Maybe your husband can talk to his daughter privately, some time when she’s in a reasonably good mood and he’s feeling less waver-y than usual, and ask her honestly about whether she’s felt excluded or mistreated in comparison with her stepsiblings. He doesn’t have to agree with her perspective, but it’s worth seeking out, I think, and listening with a patient and open mind. Maybe she’ll feel less beleaguered and prone to tantrums if he gives her the opportunity to talk about what else is bothering her. Or maybe she’ll just keep acting like an angry teenager! You sound like you’re both trying as hard as you can to balance fairness with kindness. I wish that always worked, but sometimes angry teenagers don’t want fairness or kindness—they just want to be pissed off and take the car. Good luck trying to navigate this rocky phase!
Q. My brother thinks everyone hates him: My brother seems to automatically assume people hate him. This happens even with the same people in the same context: I’m not allowed to discuss certain school teachers who supported and inspired me, because he claims those same teachers bullied him relentlessly the following year. Now, he regularly asks me for advice about co-workers who despise him and actively try to make him miserable. Because his work requires confidentiality, he seldom shares specific stories of hostile actions or comments, just that he had interactions that made him feel belittled or attacked. If people are truly waging a campaign against him, I would advise him to report their behavior to a manager or try to get a different, more supportive job. But he recently changed jobs, and there were almost as many terrible co-workers at his new job as his old one. I hesitate to recommend extreme options if his co-workers are just sincere actors being viewed unfavorably through the lens of his negativity. Since I can’t observe the dynamic for myself, how can I advise my brother here? Is there some middle ground between “supportively” feeding his negativity, and insisting on my own “Zen” viewpoint in absence of the facts?
A: I do want to leave real room for the possibility that you and your brother did not have the same experience just because you had the same teachers. It’s very possible for a teacher to praise and support one student while ignoring or mistreating another. Whether your brother may sometimes have a part in his present situation with his co-workers, when he was a high school student he had a right to care and consideration from his adult teachers, so the two don’t necessarily translate 1:1. I’d encourage you to let go of any assumptions you may have made about his high school experience, and focus on work. This might include telling your brother, “Because you can’t share many details with me due to confidentiality, I can’t strongly recommend one particular course of action over another,” and limiting how much time you spend discussing work with him.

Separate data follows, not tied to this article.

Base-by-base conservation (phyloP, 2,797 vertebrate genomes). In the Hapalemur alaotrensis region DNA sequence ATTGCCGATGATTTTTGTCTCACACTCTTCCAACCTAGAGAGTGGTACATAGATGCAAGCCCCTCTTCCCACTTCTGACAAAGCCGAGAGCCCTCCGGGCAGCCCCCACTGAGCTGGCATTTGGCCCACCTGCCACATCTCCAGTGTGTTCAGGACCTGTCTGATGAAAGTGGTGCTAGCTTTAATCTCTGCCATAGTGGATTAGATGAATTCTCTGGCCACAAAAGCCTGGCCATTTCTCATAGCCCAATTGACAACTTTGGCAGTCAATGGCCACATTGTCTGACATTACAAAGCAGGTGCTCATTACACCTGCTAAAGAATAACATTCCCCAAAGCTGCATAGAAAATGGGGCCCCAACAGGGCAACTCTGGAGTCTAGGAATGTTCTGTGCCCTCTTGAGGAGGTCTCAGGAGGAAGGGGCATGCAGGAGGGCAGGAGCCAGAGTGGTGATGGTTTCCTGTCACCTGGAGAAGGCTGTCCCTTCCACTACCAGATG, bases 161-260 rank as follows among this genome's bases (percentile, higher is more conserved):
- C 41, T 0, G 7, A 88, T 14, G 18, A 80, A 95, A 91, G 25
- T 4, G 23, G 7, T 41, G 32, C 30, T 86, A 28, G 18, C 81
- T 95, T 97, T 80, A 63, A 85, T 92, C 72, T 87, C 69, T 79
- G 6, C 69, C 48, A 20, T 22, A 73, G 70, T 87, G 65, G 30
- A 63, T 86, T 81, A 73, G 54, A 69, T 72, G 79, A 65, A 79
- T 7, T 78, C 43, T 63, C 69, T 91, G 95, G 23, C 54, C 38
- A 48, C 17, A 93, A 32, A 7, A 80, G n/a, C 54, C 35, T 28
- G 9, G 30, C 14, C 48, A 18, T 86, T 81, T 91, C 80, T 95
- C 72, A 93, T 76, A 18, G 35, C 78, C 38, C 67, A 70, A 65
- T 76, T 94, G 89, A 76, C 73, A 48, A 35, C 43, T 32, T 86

But I also think you can raise the possibility of reevaluating his approach without necessarily saying, “Hey brother, I think the problem is probably just you, because you seem paranoid and difficult” (which would be unnecessarily harsh and combative). “Ordinarily I’d encourage you to report this to HR or a manager, but I remember you said that this happened just as often at your last job. This seems unusual to me. Do you have a sense of whether there’s something particularly hostile/combative about this industry as a whole? Do you think it’s been a run of bad luck?” Depending on his answer, you might get a clearer sense of how you’d like to advise him—but again, since you don’t work with him and you’re not familiar with his field, it’s also really fine to acknowledge you’re not an expert and you won’t be able to perfectly solve this problem for him. Encourage him to seek out additional forms of support, to try to protect himself while also looking for ways to deescalate conflict whenever possible, and make sure you two also spend time talking about something besides work once in a while.
Q. I mean, she’s 45! I’m a 65-year-old retired female professor living in a Midwestern city. About 25 years ago, Jane took a class from me when she was a university student here. We lost touch over the years, but Jane reached out to me five years ago when, after a breakup with her then-girlfriend, she decided to take a job in the city where I live and move here for a fresh start. In the years since, we’ve become close friends and in the pandemic as two single people, we have become even closer. I’ve started to notice a new electricity in our contact with each other—I think she feels it too—and I’m torn about what to do.